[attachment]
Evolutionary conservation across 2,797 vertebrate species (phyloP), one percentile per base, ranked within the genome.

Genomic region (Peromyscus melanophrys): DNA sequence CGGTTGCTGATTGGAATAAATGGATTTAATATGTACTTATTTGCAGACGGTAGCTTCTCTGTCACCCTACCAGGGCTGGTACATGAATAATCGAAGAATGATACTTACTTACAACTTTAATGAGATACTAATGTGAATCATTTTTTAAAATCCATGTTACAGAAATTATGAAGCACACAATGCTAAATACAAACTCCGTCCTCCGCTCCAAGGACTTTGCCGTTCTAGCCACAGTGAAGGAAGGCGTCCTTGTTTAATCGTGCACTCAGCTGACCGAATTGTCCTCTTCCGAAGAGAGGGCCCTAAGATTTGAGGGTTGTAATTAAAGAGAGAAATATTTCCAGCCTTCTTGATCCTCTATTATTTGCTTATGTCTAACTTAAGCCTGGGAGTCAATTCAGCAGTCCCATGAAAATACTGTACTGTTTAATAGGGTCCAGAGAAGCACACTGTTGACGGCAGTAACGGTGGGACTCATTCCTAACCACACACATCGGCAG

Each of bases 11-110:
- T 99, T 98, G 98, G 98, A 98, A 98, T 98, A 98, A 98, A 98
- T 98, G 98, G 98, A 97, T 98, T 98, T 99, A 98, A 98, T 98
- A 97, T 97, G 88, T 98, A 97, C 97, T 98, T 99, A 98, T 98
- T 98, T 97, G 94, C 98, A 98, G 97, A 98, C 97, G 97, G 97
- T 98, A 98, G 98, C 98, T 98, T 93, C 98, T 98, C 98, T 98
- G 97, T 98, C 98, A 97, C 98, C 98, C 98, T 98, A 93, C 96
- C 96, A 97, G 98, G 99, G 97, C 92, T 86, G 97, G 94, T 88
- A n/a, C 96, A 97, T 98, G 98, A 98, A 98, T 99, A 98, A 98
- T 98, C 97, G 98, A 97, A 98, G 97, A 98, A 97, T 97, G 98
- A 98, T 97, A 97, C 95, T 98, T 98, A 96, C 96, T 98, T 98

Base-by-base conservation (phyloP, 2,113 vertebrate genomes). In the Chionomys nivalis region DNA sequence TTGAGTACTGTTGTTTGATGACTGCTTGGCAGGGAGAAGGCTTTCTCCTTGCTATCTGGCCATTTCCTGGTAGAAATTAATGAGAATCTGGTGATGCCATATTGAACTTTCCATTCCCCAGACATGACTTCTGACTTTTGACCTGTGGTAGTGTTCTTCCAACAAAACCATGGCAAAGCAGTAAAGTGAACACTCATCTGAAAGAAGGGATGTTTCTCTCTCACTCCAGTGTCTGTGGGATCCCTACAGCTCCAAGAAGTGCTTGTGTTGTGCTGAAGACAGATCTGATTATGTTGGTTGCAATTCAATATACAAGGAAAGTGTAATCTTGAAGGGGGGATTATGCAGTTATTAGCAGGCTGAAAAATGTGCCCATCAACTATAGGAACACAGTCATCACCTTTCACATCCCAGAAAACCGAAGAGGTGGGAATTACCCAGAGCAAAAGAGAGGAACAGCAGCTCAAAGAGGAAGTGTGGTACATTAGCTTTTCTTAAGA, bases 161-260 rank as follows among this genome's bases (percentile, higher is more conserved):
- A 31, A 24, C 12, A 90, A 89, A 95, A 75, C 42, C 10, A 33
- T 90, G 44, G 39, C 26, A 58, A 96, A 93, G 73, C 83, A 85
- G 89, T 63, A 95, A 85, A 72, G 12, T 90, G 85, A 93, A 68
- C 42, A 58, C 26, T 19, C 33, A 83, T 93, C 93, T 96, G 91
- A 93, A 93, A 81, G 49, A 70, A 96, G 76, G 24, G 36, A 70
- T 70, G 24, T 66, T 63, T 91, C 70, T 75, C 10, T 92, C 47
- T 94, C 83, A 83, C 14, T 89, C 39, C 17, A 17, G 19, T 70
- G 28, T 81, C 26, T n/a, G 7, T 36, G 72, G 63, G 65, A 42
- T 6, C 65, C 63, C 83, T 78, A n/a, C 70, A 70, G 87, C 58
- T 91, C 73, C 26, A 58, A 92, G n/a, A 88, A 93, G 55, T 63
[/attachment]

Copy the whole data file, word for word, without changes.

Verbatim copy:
Evolutionary conservation across 2,797 vertebrate species (phyloP), one percentile per base, ranked within the genome.

Genomic region (Peromyscus melanophrys): DNA sequence CGGTTGCTGATTGGAATAAATGGATTTAATATGTACTTATTTGCAGACGGTAGCTTCTCTGTCACCCTACCAGGGCTGGTACATGAATAATCGAAGAATGATACTTACTTACAACTTTAATGAGATACTAATGTGAATCATTTTTTAAAATCCATGTTACAGAAATTATGAAGCACACAATGCTAAATACAAACTCCGTCCTCCGCTCCAAGGACTTTGCCGTTCTAGCCACAGTGAAGGAAGGCGTCCTTGTTTAATCGTGCACTCAGCTGACCGAATTGTCCTCTTCCGAAGAGAGGGCCCTAAGATTTGAGGGTTGTAATTAAAGAGAGAAATATTTCCAGCCTTCTTGATCCTCTATTATTTGCTTATGTCTAACTTAAGCCTGGGAGTCAATTCAGCAGTCCCATGAAAATACTGTACTGTTTAATAGGGTCCAGAGAAGCACACTGTTGACGGCAGTAACGGTGGGACTCATTCCTAACCACACACATCGGCAG

Each of bases 11-110:
- T 99, T 98, G 98, G 98, A 98, A 98, T 98, A 98, A 98, A 98
- T 98, G 98, G 98, A 97, T 98, T 98, T 99, A 98, A 98, T 98
- A 97, T 97, G 88, T 98, A 97, C 97, T 98, T 99, A 98, T 98
- T 98, T 97, G 94, C 98, A 98, G 97, A 98, C 97, G 97, G 97
- T 98, A 98, G 98, C 98, T 98, T 93, C 98, T 98, C 98, T 98
- G 97, T 98, C 98, A 97, C 98, C 98, C 98, T 98, A 93, C 96
- C 96, A 97, G 98, G 99, G 97, C 92, T 86, G 97, G 94, T 88
- A n/a, C 96, A 97, T 98, G 98, A 98, A 98, T 99, A 98, A 98
- T 98, C 97, G 98, A 97, A 98, G 97, A 98, A 97, T 97, G 98
- A 98, T 97, A 97, C 95, T 98, T 98, A 96, C 96, T 98, T 98

Base-by-base conservation (phyloP, 2,113 vertebrate genomes). In the Chionomys nivalis region DNA sequence TTGAGTACTGTTGTTTGATGACTGCTTGGCAGGGAGAAGGCTTTCTCCTTGCTATCTGGCCATTTCCTGGTAGAAATTAATGAGAATCTGGTGATGCCATATTGAACTTTCCATTCCCCAGACATGACTTCTGACTTTTGACCTGTGGTAGTGTTCTTCCAACAAAACCATGGCAAAGCAGTAAAGTGAACACTCATCTGAAAGAAGGGATGTTTCTCTCTCACTCCAGTGTCTGTGGGATCCCTACAGCTCCAAGAAGTGCTTGTGTTGTGCTGAAGACAGATCTGATTATGTTGGTTGCAATTCAATATACAAGGAAAGTGTAATCTTGAAGGGGGGATTATGCAGTTATTAGCAGGCTGAAAAATGTGCCCATCAACTATAGGAACACAGTCATCACCTTTCACATCCCAGAAAACCGAAGAGGTGGGAATTACCCAGAGCAAAAGAGAGGAACAGCAGCTCAAAGAGGAAGTGTGGTACATTAGCTTTTCTTAAGA, bases 161-260 rank as follows among this genome's bases (percentile, higher is more conserved):
- A 31, A 24, C 12, A 90, A 89, A 95, A 75, C 42, C 10, A 33
- T 90, G 44, G 39, C 26, A 58, A 96, A 93, G 73, C 83, A 85
- G 89, T 63, A 95, A 85, A 72, G 12, T 90, G 85, A 93, A 68
- C 42, A 58, C 26, T 19, C 33, A 83, T 93, C 93, T 96, G 91
- A 93, A 93, A 81, G 49, A 70, A 96, G 76, G 24, G 36, A 70
- T 70, G 24, T 66, T 63, T 91, C 70, T 75, C 10, T 92, C 47
- T 94, C 83, A 83, C 14, T 89, C 39, C 17, A 17, G 19, T 70
- G 28, T 81, C 26, T n/a, G 7, T 36, G 72, G 63, G 65, A 42
- T 6, C 65, C 63, C 83, T 78, A n/a, C 70, A 70, G 87, C 58
- T 91, C 73, C 26, A 58, A 92, G n/a, A 88, A 93, G 55, T 63